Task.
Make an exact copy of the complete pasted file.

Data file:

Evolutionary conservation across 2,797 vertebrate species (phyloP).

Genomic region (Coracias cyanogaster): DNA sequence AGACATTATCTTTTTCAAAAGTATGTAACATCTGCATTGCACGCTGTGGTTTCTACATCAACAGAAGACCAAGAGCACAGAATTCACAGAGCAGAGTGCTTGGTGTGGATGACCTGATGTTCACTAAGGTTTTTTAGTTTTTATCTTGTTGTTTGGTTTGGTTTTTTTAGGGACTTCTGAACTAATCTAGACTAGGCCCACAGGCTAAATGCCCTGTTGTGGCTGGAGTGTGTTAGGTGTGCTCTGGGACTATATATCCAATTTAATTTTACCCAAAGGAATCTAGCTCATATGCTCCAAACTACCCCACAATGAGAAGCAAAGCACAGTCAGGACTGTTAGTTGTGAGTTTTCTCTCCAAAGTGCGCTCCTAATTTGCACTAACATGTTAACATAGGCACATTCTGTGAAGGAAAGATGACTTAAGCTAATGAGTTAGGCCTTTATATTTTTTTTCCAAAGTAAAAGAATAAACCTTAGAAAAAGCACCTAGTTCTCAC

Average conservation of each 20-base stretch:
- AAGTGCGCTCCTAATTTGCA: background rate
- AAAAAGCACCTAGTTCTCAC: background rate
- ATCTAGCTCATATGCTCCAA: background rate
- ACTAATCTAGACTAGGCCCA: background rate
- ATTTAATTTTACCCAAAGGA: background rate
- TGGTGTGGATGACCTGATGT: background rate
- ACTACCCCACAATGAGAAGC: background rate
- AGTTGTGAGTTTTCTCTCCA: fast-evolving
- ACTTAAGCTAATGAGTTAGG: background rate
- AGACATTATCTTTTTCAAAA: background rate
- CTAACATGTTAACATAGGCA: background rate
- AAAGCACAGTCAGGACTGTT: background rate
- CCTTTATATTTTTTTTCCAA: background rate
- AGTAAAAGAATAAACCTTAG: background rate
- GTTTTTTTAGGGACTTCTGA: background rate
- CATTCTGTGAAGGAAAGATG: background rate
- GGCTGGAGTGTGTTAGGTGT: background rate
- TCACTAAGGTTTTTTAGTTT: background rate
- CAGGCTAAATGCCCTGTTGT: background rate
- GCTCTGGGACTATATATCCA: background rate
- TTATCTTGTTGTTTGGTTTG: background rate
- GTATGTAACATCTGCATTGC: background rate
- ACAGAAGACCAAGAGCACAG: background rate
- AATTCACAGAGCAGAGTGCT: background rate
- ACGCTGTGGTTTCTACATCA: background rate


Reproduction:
Evolutionary conservation across 2,797 vertebrate species (phyloP).

Genomic region (Coracias cyanogaster): DNA sequence AGACATTATCTTTTTCAAAAGTATGTAACATCTGCATTGCACGCTGTGGTTTCTACATCAACAGAAGACCAAGAGCACAGAATTCACAGAGCAGAGTGCTTGGTGTGGATGACCTGATGTTCACTAAGGTTTTTTAGTTTTTATCTTGTTGTTTGGTTTGGTTTTTTTAGGGACTTCTGAACTAATCTAGACTAGGCCCACAGGCTAAATGCCCTGTTGTGGCTGGAGTGTGTTAGGTGTGCTCTGGGACTATATATCCAATTTAATTTTACCCAAAGGAATCTAGCTCATATGCTCCAAACTACCCCACAATGAGAAGCAAAGCACAGTCAGGACTGTTAGTTGTGAGTTTTCTCTCCAAAGTGCGCTCCTAATTTGCACTAACATGTTAACATAGGCACATTCTGTGAAGGAAAGATGACTTAAGCTAATGAGTTAGGCCTTTATATTTTTTTTCCAAAGTAAAAGAATAAACCTTAGAAAAAGCACCTAGTTCTCAC

Average conservation of each 20-base stretch:
- AAGTGCGCTCCTAATTTGCA: background rate
- AAAAAGCACCTAGTTCTCAC: background rate
- ATCTAGCTCATATGCTCCAA: background rate
- ACTAATCTAGACTAGGCCCA: background rate
- ATTTAATTTTACCCAAAGGA: background rate
- TGGTGTGGATGACCTGATGT: background rate
- ACTACCCCACAATGAGAAGC: background rate
- AGTTGTGAGTTTTCTCTCCA: fast-evolving
- ACTTAAGCTAATGAGTTAGG: background rate
- AGACATTATCTTTTTCAAAA: background rate
- CTAACATGTTAACATAGGCA: background rate
- AAAGCACAGTCAGGACTGTT: background rate
- CCTTTATATTTTTTTTCCAA: background rate
- AGTAAAAGAATAAACCTTAG: background rate
- GTTTTTTTAGGGACTTCTGA: background rate
- CATTCTGTGAAGGAAAGATG: background rate
- GGCTGGAGTGTGTTAGGTGT: background rate
- TCACTAAGGTTTTTTAGTTT: background rate
- CAGGCTAAATGCCCTGTTGT: background rate
- GCTCTGGGACTATATATCCA: background rate
- TTATCTTGTTGTTTGGTTTG: background rate
- GTATGTAACATCTGCATTGC: background rate
- ACAGAAGACCAAGAGCACAG: background rate
- AATTCACAGAGCAGAGTGCT: background rate
- ACGCTGTGGTTTCTACATCA: background rate